Sen. Dianne Feinstein has sent a letter regarding sexual misconduct allegations against Brett Kavanaugh — President Trump’s contentious Supreme Court nominee — to federal investigators, according to a report from the New York Times.
Feinstein, who is the senior Democrat on the Senate Judiciary Committee — which is responsible for upholding or rejecting Kavanaugh’s nomination — sent the letter on Thursday, after informing her fellow Democrats on the Judiciary Committee about its contents the previous day, the newspaper reported.
However, none of her colleagues have actually seen the letter, according to Politico.
The letter allegedly contains information regarding “possible sexual misconduct between Judge Kavanaugh and a woman when they were both in high school,” two officials familiar with the situation told the Times.
While the Californian senator went on to confirm that she had “referred the matter to federal investigative authorities,” she declined to comment on the contents of the letter.
“I have received information from an individual concerning the nomination of Brett Kavanaugh to the Supreme Court,” she wrote in a statement. “That individual strongly requested confidentiality, declined to come forward or press the matter further, and I have honored that decision.”
The White House went on to claim that the letter was merely an “11th hour attempt to delay” Kavanaugh’s nomination, according to a statement provided to PEOPLE.
“Throughout his confirmation process, Judge Kavanaugh has had 65 meetings with senators — including with Senator Feinstein — sat through over 30 hours of testimony, addressed over 2,000 questions in a public setting and additional questions in a confidential session. Not until the eve of his confirmation has Senator Feinstein or anyone raised the specter of new ‘information’ about him,” White House spokeswoman Kerri Kupec said.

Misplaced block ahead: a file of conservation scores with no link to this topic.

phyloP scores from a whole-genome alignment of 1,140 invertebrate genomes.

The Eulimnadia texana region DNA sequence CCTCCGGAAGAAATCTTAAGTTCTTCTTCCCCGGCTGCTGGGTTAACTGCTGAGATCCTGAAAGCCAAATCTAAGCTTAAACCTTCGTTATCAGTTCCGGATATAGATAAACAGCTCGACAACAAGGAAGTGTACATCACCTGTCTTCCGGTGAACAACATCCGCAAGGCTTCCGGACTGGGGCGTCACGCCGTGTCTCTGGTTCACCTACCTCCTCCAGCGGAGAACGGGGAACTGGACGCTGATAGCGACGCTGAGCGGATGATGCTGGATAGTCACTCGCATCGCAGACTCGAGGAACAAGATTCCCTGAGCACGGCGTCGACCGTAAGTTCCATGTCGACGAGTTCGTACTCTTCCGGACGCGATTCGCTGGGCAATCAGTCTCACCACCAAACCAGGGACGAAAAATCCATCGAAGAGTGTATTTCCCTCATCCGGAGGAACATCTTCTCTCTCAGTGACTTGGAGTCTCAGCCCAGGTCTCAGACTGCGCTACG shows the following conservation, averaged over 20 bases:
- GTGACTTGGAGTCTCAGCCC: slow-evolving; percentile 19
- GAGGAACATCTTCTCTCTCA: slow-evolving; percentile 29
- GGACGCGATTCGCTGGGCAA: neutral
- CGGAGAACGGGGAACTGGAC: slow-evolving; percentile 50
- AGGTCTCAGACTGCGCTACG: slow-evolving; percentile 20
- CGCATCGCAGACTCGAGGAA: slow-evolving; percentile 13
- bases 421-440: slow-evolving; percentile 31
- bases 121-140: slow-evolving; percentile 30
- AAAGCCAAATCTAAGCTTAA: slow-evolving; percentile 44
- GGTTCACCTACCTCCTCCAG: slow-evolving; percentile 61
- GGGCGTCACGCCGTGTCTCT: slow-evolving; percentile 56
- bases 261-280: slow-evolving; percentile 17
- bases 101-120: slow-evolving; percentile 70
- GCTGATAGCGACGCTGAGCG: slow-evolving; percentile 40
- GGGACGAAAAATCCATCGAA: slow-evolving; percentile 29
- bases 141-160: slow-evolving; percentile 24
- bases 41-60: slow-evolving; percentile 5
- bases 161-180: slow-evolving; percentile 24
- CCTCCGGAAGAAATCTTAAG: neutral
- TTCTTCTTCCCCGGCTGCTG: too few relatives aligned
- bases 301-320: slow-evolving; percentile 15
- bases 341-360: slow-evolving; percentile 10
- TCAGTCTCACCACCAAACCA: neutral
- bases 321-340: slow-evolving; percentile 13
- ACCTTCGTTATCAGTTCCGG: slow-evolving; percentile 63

According to the Times, Feinstein first received the letter this summer from Anna Eshoo — a U.S. Representative and fellow Californian Democrat — as the letter was initially sent to Eshoo’s office.
Kupec went on to accuse Senate Democratic Leader Chuck Schumer of playing games to hold up Kavanaugh’s confirmation to the high court.
“Senator Schumer promised to ‘oppose Judge Kavanaugh’s nomination with everything I have,’ and it appears he is delivering with this 11th hour attempt to delay his confirmation,” Kupec added in the statement.
The White House did not immediately respond to PEOPLE’s request for comment.
News of the letter came just one day after the committee agreed to vote on Kavanaugh’s nomination on September 20. On the same day, a motion backed by Democrats to release documents related to Kavanaugh’s time in the George W. Bush administration was blocked, according to CNN.
If approved by the Senate, Kavanaugh, 53, who currently serves as a judge on the U.S. Court of Appeals for the District of Columbia Circuit, would take the seat of Justice Anthony Kennedy following his retirement from the bench.
Opponents of Trump’s choice for a lifetime appointment to the high court see Kavanaugh as a threat to the 1973 Roe v. Wade decision, which legalized abortion across the U.S. Though Kavanaugh declined in hearings last week to say if he would reverse Roe v. Wade, Trump vowed during his presidential campaign to only nominate “pro-life justices” who would vote to overturn the ruling if it made its way to the Supreme Court again.